December 18, 2019
Rev. Estelle Margarones
A few years ago, my brother announced to me, “Christmas is a secular holiday.” I was so taken aback that I didn't respond well. I've had some time to think about it now, and here's my response: Yes, there may well be more than one side of Christmas. You may concentrate on the secular. I will concentrate on the sacred.
The secular side of Christmas tells us that if we love someone, we'll get them a gift, and have it wrapped 'just so'. The sacred side tells us we've already gotten the gift in God's love. The secular side says we have to make everything perfect for the holidays. The sacred side reminds us that holidays are holy days and they're already perfect.
The secular side demands that photo with Santa, even though the kids are crying in that photo op. It encourages us to circle for spaces at Kennebunkport's 'Prelude to Christmas' and at the mall. The secular side, while in some ways very meaningful, does seem to me to enable, if not downright encourage, overspending, overeating, and overextending.
What if, in this last week before Christmas, we concentrate on the miraculous gifts we've already received? The miracle of knowing that you're not alone. The miracle of knowing someone sees you day and night. The miracle of knowing that something special happened long ago and that it still influences our lives today. The miracle of knowing that God loved you even before you were born and that God loves you now, just as you are.
Happiness is an inside job. It isn't the result of getting something you don't have. Rather, happiness is the result of being grateful for what you do already have. And we've already got what we need. Forget settling for 'happy'--let's be joyful. The angel said, “I bring you good news of great joy! For unto you this night in the city of David is born a savior.” Thanks be to God!
After I read "Santa's Secret Wish" at Christmas in the Village, I received some requests to share it so I've pasted it in below. Most sources indicate that the author is 'anonymous', but one credits Betty Werth. On a related subject, copyright law prohibits me from pasting in a picture of Santa worshipping Jesus at the manger, but it's a picture worth a thousand words and I encourage you to Google it.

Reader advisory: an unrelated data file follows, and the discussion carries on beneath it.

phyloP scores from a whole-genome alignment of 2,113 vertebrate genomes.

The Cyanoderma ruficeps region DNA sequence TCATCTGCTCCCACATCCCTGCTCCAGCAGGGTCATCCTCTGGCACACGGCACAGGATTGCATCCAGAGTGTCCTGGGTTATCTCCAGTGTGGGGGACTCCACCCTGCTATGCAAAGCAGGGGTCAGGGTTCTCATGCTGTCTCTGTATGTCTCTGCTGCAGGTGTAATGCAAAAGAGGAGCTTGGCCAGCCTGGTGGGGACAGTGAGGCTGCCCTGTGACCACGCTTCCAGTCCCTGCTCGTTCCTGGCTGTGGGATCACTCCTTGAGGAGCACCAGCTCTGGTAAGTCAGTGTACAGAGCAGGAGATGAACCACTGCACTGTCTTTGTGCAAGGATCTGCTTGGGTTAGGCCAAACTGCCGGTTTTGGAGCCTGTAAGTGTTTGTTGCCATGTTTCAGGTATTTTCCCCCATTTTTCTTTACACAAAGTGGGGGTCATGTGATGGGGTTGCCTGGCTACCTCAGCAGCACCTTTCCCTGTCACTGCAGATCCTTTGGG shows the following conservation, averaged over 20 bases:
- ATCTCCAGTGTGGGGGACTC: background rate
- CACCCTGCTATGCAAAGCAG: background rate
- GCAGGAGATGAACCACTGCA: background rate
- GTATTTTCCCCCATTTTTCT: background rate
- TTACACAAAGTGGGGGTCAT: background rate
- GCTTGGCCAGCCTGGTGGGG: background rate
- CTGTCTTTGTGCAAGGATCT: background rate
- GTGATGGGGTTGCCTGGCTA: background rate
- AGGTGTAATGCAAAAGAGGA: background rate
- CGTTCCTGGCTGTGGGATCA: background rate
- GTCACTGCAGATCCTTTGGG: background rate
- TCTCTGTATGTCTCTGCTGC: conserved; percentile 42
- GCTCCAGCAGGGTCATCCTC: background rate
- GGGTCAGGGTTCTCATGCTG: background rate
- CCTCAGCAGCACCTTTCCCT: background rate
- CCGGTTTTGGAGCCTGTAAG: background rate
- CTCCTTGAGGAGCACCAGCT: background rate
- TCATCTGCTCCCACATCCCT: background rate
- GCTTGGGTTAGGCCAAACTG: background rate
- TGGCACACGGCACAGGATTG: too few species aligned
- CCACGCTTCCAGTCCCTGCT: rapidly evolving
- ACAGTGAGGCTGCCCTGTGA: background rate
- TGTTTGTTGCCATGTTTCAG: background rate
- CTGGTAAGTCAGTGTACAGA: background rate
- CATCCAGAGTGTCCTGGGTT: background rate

Santa’s Secret Wish
On Christmas Eve, a young boy with light in his eyes
Looked deep into Santa’s, to Santa’s surprise.
And said as he nestled on Santa’s broad knee,
“I want your secret. Please tell it to me.”
He leaned up and whispered in Santa’s good ear.
“How do you do it, year after year?
I want to know how, as you travel about,
Giving gifts here and there, you never run out.
How is it, Dear Santa, that in your pack of toys
You have plenty for all of the world’s girls and boys?
Stays so full, never empties, as you make your way
From rooftop to rooftop, to homes large and small,
From nation to nation, reaching them all?”
And Santa smiled kindly and said to the boy,
“Don’t ask me hard questions. Don’t you want a toy?”
But the child shook his head, and Santa could see
That he needed the answer. “Now listen to me,”
He told the small boy with the light in his eyes,
“My secret will make you both sadder and wise.
The truth is that my sack is magic. Inside
It holds millions of toys for my Christmas Eve ride.
But although I do visit each girl and each boy
I don’t always leave them a gaily wrapped toy.
Some homes are too hungry, some homes are too sad,
Some homes are desperate, some homes are bad.
Some homes are broken, and children there grieve.
Those homes I do visit, but what should I leave?
My sleigh is filled with the happiest stuff,
But for homes where despair lives, toys aren’t enough.
So I tiptoe in, kissing each girl and each boy,
And I pray with them that they’ll be given the joy
Of the spirit of Christmas, the spirit that lives
In the heart of the dear child who gets not, but gives.
If only God hears me and answers my prayer,
When I visit them next year, what I will find there
Are homes filled with peace, and with giving, and love
And boys and girls gifted with light from above.
It’s a very hard task, my smart little brother,
To give toys to some, and to give prayers to others.
But the prayers are the best gifts, the best gifts indeed,
For God has a way of meeting each need.
That’s part of the answer. The rest, my dear youth,
Is that my sack is magic. And that is the truth.
In my sack I carry on Christmas Eve day
More love than a Santa could e`er give away.
The sack never empties of love, or of joys
`Cause inside it are prayers, faith and hope. Not just toys.
The more that I give, the fuller it seems,
Because giving is my way of fulfilling dreams.
And do you know something? You’ve got a sack, too.
It’s as magic as mine, and it’s inside of you.
It never gets empty, it’s full from the start.
It’s the center of lights, and of love. It’s your heart.
And if on this Christmas you want to help me,
Don’t be so concerned with the gifts `neath your tree.
Open that sack called your heart, and then share
Your joy and your friendship, your wealth and your care.”
The light in the small boy’s eyes was glowing.
“Thanks for the secret. I’ve got to be going.”
“Wait, little boy,” said Saint Nick, “Please don’t go.
Will you share? Will you help? Will you use what you know?”
And just for a moment the small boy stood still,
Touched his heart with his hand and whispered,
Together, we can bring Christ's word and work to the world.